Because falling down wearing hundreds of pounds of gear is not fun.
Able-bodied people maintain their balance in part by the sensory feedback receive through our feet. People with severed spinal columns don’t receive those sensations which, even though they are being supported by a mechanical exoskeleton, makes standing difficult. That’s why a team of researchers at the Florida Institute for Human and Machine Cognition have begun teaching neophyte exoskeleton wearers to regain their sense of balance by standing atop a Wii U balance board.
Patients don’t just stand there, obviously. They play games and run drills which require them to continually shift their weight. Over time, patients figure out how far they can lean in any given direction before tipping. This helps them re-develop their balance control despite the natural sensory feedback that they used to get from their feet.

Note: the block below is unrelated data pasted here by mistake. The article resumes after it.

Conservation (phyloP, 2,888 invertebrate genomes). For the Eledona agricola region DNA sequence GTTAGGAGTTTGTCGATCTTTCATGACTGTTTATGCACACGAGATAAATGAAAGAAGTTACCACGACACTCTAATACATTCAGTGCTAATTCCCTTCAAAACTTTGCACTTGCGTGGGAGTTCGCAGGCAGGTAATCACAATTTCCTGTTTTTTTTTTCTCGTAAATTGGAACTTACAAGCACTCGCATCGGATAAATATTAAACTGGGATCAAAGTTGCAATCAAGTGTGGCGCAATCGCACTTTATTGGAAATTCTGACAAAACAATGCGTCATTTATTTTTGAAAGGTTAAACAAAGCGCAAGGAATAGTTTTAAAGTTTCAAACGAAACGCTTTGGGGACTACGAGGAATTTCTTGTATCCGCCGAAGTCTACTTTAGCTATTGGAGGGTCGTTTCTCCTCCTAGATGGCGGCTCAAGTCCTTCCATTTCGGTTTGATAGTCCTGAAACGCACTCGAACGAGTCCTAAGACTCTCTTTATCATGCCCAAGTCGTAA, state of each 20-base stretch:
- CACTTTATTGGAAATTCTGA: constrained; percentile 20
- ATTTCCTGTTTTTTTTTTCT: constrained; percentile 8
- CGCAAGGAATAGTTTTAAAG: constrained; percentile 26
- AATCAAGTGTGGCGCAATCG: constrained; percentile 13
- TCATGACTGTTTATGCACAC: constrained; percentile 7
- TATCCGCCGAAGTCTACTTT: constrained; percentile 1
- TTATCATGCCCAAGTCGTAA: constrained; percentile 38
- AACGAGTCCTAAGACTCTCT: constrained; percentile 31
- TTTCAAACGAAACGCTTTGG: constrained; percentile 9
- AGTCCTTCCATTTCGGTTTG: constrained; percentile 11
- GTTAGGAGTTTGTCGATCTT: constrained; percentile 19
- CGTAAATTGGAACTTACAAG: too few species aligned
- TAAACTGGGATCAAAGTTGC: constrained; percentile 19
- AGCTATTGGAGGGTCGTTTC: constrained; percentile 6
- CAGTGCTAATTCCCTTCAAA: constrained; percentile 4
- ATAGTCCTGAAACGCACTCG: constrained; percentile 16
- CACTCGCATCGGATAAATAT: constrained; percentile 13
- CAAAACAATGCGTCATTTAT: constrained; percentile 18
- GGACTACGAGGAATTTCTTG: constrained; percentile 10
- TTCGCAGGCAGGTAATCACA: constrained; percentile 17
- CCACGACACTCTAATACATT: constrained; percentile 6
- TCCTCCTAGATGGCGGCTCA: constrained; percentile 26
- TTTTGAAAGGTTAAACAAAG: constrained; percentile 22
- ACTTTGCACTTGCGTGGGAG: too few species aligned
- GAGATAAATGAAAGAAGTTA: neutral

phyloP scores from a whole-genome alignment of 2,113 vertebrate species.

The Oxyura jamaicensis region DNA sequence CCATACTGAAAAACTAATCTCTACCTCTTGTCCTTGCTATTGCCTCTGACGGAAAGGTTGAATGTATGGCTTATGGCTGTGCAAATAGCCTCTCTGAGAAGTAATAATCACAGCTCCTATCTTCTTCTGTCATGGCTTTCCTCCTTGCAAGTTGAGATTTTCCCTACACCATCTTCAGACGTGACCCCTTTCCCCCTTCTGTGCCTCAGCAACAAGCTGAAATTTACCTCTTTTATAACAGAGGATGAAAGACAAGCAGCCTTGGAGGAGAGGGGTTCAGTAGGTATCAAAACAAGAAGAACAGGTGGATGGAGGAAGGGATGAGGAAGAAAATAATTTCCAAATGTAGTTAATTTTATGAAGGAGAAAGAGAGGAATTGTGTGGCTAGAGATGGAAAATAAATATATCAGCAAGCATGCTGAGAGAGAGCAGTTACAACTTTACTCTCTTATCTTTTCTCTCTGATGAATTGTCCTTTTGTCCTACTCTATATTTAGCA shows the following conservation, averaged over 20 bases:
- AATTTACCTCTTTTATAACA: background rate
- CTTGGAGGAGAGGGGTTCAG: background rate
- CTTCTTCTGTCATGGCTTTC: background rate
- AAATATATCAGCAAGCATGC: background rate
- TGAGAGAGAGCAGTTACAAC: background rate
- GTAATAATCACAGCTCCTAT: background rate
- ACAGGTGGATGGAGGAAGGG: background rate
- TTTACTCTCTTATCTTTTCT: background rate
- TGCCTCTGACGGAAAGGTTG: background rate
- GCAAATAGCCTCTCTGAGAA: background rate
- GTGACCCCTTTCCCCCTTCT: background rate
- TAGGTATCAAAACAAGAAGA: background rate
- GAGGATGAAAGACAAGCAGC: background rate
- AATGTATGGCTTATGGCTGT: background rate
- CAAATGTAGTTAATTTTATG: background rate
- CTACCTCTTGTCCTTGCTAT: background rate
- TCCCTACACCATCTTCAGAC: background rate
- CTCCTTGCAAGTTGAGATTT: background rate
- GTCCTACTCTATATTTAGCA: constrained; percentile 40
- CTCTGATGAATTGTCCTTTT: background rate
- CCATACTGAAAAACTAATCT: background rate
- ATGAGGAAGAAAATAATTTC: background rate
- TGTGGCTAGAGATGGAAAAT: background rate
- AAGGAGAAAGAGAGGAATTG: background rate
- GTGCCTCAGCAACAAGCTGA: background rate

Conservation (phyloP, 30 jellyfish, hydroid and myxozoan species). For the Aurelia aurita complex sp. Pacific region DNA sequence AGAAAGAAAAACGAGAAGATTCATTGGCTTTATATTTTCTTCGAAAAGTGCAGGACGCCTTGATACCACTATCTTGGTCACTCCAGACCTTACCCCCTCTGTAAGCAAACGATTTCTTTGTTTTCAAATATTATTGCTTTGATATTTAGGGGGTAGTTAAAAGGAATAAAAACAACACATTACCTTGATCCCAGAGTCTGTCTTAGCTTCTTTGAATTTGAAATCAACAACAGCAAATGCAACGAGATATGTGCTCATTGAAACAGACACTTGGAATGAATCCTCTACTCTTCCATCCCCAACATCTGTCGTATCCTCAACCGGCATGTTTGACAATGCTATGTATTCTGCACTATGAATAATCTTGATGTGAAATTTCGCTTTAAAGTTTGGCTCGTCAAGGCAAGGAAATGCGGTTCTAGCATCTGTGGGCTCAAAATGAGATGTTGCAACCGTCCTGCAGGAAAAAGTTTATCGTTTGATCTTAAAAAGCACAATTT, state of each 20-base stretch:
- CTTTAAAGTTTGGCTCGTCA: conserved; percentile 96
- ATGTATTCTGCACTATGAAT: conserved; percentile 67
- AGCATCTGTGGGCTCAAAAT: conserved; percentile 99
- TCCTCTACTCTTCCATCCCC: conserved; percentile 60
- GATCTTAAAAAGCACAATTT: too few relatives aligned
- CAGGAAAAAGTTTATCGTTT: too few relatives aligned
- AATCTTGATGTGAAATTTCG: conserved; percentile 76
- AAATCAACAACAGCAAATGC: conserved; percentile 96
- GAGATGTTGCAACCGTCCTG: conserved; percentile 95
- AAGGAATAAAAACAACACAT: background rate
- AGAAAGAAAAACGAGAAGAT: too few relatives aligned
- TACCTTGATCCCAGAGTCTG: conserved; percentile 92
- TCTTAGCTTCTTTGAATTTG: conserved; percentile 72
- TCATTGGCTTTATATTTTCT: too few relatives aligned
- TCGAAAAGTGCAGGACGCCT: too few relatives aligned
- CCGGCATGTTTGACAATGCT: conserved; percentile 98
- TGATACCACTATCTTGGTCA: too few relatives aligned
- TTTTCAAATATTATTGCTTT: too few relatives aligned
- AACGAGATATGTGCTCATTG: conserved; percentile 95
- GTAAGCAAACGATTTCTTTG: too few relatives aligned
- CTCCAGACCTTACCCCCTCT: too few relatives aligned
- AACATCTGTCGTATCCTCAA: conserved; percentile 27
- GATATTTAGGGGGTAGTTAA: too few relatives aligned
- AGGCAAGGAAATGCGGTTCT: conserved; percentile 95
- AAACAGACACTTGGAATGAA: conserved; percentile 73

Mark has a complete spinal cord injury, meaning he has no sensation below his midsection. So when standing in the exoskeleton, he does not know where his balance point is and if he is about to fall over. To help him learn how to balance, he needs feedback. What better way to give feedback than play games. He is using the Wii Balance Board to learn how to position himself and balance in the exoskeleton. Published on YouTube Aug 18, 2016.
Mina: A Sensorimotor Robotic Orthosis for Mobility Assistance, Anil K. Raj, Peter D. Neuhaus, Adrien M. Moucheboeuf, Jerryll H. Noorden, and David V. Lecoutre. Journal of Robotics Volume 2011 (2011), Article ID 284352, 8 pages. doi: 10.1155/2011/284352
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